What is resilience?
To me resilience comes about when something knocks me down. I stay there a while and feel whatever emotion comes; pain, sadness, disappointment or rejection. After a while this feeling is replaced by an inner strength within me that say’s ‘get back up.’ It comes in the form of solutions, a way forward and a determination to keep going. At times I really doubt my resilience, or really feel that whatever I’m going through is too tough, too much. It’s in these moments that another voice comes in and says “remember what you’ve come through to get this far.” It’s an empowered place within me that can focus on the strength I have to keep heading for the life I want.
“My scars remind me that I did indeed survive my deepest wounds. That in itself is an accomplishment. And they bring to mind something else, too. They remind me that the damage life has inflicted on me has, in many places, left me stronger and more resilient. What hurt me in the past has actually made me better equipped to face the present.”
― Steve Goodier
Why you’re already resilient
Chances are, if you’re reading this you know only too well what it feels like to struggle. You might be struggling daily and wondering how on earth life can be any different to how it is at the moment. Yet each day you get up and complete whatever it is you need to, to survive. To face anxiety, depression and poor mental health day in day out yet still keep going takes enormous courage and strength. As does reaching out for help, even when you aren’t sure if it will help. Inner strength is not created from living a life of ease with no struggle, but facing life and all the struggles it brings.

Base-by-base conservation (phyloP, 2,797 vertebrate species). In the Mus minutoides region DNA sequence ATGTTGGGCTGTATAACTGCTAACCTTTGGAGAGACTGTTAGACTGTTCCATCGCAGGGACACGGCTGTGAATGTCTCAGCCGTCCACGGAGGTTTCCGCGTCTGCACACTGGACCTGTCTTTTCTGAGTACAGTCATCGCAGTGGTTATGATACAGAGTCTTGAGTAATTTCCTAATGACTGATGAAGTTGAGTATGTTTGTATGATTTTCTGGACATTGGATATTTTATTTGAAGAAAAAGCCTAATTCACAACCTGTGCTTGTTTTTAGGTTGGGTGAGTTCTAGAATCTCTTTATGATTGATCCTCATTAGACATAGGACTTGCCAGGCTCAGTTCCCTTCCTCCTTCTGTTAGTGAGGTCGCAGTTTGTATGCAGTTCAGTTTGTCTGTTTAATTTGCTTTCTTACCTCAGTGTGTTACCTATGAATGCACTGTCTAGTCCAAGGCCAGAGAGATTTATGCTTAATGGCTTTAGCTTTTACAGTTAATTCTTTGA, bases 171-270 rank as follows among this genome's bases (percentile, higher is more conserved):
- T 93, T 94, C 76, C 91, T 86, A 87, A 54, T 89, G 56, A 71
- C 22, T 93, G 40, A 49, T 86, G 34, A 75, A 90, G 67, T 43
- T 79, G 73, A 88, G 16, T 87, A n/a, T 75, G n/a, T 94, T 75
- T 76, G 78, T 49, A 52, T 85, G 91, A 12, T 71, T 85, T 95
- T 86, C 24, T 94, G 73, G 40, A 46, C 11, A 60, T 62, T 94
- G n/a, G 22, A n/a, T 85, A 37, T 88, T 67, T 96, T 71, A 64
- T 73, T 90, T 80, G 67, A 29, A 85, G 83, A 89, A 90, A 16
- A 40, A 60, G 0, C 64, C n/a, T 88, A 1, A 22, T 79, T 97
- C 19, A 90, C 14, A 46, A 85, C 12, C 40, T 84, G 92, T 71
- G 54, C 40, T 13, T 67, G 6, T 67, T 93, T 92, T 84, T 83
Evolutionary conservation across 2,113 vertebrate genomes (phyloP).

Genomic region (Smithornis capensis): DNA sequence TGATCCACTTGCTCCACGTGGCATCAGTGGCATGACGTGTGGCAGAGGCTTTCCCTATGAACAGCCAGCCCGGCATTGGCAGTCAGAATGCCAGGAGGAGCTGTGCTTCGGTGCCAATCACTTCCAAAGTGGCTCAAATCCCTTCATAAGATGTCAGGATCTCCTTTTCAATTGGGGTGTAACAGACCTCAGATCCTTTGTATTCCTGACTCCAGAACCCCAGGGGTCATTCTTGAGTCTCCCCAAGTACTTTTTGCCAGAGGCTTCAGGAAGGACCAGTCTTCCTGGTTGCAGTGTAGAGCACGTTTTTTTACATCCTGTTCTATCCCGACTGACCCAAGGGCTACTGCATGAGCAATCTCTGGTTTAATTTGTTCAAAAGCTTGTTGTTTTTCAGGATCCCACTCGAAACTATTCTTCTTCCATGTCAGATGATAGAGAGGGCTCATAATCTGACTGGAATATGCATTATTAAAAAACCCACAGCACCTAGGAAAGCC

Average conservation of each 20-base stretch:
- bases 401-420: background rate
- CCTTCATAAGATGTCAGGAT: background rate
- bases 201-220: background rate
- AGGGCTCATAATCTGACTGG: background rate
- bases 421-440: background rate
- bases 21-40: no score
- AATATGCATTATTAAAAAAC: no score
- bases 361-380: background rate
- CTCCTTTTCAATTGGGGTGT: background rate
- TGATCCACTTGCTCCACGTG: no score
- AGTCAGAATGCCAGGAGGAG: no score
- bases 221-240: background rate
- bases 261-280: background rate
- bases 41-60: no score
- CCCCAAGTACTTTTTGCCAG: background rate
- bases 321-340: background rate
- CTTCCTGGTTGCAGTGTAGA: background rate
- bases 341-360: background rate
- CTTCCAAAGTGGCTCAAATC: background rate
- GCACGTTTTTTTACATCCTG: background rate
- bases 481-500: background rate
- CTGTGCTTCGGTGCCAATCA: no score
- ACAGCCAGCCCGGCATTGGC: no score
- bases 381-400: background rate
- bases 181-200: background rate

When we aren’t feeling mentally well it is all too common to slip into only noticing the negatives, understandably. But my goodness when I think of what my clients have faced, past and present I am in awe of how they continue on. Battling their way through what they are experiencing. Often holding little hope for the future.
How to improve your resilience
Feel it all
I believe that resilience can only kick in when you allow yourself to feel your emotions, fully. When you are able to validate and honour what you are experiencing you can more easily move beyond it. Unfortunately a lot of us are unaware of our conditioning to not allow our feelings to be recognised. Most of us were all too often told not to cry, not to feel sad, not to worry. Basically not to feel. To push ‘negative emotions’ away. The opposite of what we think will happen happens when we face our emotions fearlessly head on. If we allow the depth of pain to be felt, in the moment that it first arrives it will pass. We have to move through it. Once through resilience is there to pick us back up. It has our backs, reinforcing the inner strength and ability to keep going.
Express what you are feeling to others to get support and understanding. It’s important to chose people who will validate how you feel, therefore encouraging you to accept your feelings. People who will remind you of who you are and what you’ve achieved already. Every single one of us needs someone else to lift us up when we feel low. It’s amazing what some encouraging and heart felt words can do to change our take on a situation.
Learn from it
Use the set back or disappointment and learn from it. Figure out a new way forward or a change in direction. Struggling with mental health concerns can leave us feeling too exhausted to keep trying but we must. Just because something doesn’t go to plan doesn’t mean you’ve failed. Each time I stumble I am able to have a clearer picture of how to get back up again and move on. It’s too easy to believe that something didn’t work out first time because it’s not meant to be, or you’re not good enough. Given my own experiences, I don’t think that’s try at all. To succeed at near enough anything you’re going to find set backs along the way. Don’t give up. Take some time out, reevaluate but don’t give up.
“I have not failed. I’ve just found 10,000 ways that won’t work.”
― Thomas A. Edison